Tilly’s performance as a young flower child personified is great because it forces the others to see how they once were, but now can no longer relate to. Don Galloway plays the older husband of Karen (JoBeth Williams) while representing the ‘50’s generation and their contempt for the counter-culture. He has an interesting scene in which he expounds on what he feels was Alex’s ‘lack of focus and responsibility’ that clearly gets on the nerves of the others and I had wished the character had remained for the duration as it his presence was brimming for a great ultimate confrontation.

The entire thing was filmed on-location in Beaufort, South Carolina apparently because of Kasdan’s love for the film The Great Santini, which had also been done there. The deep south certainly seems like an odd setting as it doesn’t reflect the ‘60’s values or lifestyle at all, but it’s scenic nonetheless especially the scene where Hurt and Kline go jogging down a deserted main street of town that has an almost surreal quality.

Scenes where shot with Kevin Costner playing Alex, but then cut, which was a mistake as the character starts to attain too much of a mythical and elusive quality and seeing some moments with him even in flashback would’ve helped create an image of an actual person for the viewer. Some of the more existential conversations that the characters having during their group discussions are superb and right on-target and help to demystify the ‘60’s experience and those that lived it, which I found refreshing since other media forums for nostalgic reasons seemed to want to perpetuate it instead. In some ways it’s a shame that the characters and story has to be so closely tied to the Baby Boom generation as it stigmatizes it as a period piece when by-and-large the experiences they have going from the college stage to the adult one are quite universal.

My Rating: 6 out of 10

Released: September 30, 1983

Runtime: 1Hour 45Minutes

Rated R

Director: Lawrence Kasdan

Studio: Columbia Pictures

Available: VHS, DVD, Blu-ray, Amazon Instant Video

Body Heat (1981)

body heat 1

By Richard Winters

My Rating: 7 out of 10

4-Word Review: Lawyer kills lover’s husband.

Every Monday for the month of August I’ll review an 80’s film that has the word ‘heat’ in its title starting with this modern-day film noir classic. Ned Racine (William Hurt) is a shyster lawyer looking for some action and on one sultry hot Florida night finds it when he spots the beautiful Matty Walker (Kathleen Turner) at an outdoor concert. The two soon fall into having mad passionate sex, but there is one problem. Matty is married to Edmund (Richard Crenna) who is rich, but boring. She plants the seed in Ned’s head to kill him and thus allow the two to live happily ever after with the money they will get from his will. Ned jumps into the scheme with his eyes wide-open only to later realize after it is too late that Matty has other plans that don’t involve him and thus making him a schmuck of the first kind.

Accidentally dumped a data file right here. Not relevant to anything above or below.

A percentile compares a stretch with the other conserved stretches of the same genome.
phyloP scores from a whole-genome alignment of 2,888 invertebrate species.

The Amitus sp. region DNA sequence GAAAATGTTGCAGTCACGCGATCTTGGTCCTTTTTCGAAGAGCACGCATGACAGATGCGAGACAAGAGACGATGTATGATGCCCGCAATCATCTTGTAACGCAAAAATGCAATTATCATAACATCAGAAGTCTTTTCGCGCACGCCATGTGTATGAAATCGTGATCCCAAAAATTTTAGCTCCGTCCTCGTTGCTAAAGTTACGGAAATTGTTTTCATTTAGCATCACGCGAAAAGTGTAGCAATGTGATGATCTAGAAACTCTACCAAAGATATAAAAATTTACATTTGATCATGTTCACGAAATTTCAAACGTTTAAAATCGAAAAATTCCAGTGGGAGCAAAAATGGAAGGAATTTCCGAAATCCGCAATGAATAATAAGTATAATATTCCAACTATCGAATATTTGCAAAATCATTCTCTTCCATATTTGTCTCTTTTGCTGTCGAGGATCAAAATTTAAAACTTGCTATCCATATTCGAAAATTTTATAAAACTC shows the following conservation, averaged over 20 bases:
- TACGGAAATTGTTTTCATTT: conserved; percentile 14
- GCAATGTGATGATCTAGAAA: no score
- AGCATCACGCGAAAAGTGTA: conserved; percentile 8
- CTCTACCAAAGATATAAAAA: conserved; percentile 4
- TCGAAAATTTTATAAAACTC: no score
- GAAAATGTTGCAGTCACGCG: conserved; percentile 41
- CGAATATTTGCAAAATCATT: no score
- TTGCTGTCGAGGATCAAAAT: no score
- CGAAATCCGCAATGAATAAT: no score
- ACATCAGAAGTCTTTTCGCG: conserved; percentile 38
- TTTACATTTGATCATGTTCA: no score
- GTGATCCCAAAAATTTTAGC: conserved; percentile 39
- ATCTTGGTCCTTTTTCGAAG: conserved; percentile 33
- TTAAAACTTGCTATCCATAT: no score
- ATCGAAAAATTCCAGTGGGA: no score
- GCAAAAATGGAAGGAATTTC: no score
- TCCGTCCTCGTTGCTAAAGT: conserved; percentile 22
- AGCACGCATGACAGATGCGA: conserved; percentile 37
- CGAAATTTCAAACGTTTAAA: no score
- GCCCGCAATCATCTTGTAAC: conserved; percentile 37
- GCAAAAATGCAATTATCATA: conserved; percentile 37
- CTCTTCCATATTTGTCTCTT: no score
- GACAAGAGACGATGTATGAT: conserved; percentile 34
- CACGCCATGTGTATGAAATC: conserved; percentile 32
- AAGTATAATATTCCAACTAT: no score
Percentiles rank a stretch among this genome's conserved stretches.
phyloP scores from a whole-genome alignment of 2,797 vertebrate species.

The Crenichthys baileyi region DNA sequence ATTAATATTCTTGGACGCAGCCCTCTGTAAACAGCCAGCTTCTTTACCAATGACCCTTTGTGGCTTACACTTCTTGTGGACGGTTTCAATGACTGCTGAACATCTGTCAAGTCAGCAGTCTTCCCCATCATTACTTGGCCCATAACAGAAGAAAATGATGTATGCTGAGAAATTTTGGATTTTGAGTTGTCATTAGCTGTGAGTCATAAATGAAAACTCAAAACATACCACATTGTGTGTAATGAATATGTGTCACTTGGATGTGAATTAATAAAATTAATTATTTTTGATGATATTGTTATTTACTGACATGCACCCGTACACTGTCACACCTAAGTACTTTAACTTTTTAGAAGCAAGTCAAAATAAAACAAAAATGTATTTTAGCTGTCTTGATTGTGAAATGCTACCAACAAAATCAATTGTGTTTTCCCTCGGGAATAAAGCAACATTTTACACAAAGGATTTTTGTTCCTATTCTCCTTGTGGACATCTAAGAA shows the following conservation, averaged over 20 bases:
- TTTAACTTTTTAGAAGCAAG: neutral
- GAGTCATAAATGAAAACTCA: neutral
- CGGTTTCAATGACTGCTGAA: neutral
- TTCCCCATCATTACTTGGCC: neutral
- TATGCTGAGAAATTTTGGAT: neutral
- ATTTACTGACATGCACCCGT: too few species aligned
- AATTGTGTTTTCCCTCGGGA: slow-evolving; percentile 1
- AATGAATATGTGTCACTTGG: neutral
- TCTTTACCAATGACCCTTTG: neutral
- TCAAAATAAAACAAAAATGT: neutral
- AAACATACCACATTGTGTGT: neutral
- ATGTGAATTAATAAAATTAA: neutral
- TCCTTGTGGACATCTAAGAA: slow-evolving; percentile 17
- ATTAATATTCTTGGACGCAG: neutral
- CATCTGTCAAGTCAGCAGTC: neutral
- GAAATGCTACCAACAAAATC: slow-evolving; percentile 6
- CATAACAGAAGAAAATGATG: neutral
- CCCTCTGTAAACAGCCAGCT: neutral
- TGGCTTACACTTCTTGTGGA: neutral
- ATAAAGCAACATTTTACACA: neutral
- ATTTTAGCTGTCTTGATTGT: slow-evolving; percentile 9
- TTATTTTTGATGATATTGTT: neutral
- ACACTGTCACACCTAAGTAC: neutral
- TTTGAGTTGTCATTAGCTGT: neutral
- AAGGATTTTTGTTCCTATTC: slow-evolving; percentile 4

I still enjoyed Double Indemnity and The Postman Always Rings Twice better, but for a modern day film noir this one isn’t bad and rates superior to most of the others. Writer/ director Lawrence Kasdan creates characters that are amoral, but fascinating. The dialogue is snappy and the production stylish without ever getting too overdone or pretentious.  The first hour is a bit slow and it takes too long to get to the killing, but once the second half kicks in it becomes a wild ride of twists and turns that remains as entertaining as ever.

The movie also has numerous references to the heat even more so than most movies that takes place in a hot climate. Overall I enjoyed this as it makes the viewer feel sweaty and muggy even if the weather outside isn’t. The sweat glistening off their naked bodies is effective and not an irritating cliché like in most other movies. The only problem I had was that Matty lives in this giant, luxurious mansion and yet must rely on fans and open windows to cool off when in reality the place would have been wired with indoor air conditioning.

Turner, in her film debut, looks stunning and it is just unfortunate that due to illness and age she no longer looks anything like she did here. Her nude scenes are brief and from far away, but still hot.

Hurt is excellent as usual, but the character was a bit irritating. I realize that the guy is thinking with his penis and not his brain, but it still seemed hard to believe that he wouldn’t once just for a second step back and contemplate whether he was being set-up especially since her ‘tactics’ to convince him to do it weren’t in any way novel or sophisticated. The minute she brings up wanting to change the will like she does here so that she gets all the money instead of Edmund’s ex-wife should have been a red flag to even the dumbest and horniest of males that this woman is in love only with money and a good signal that he is being used and to dump her.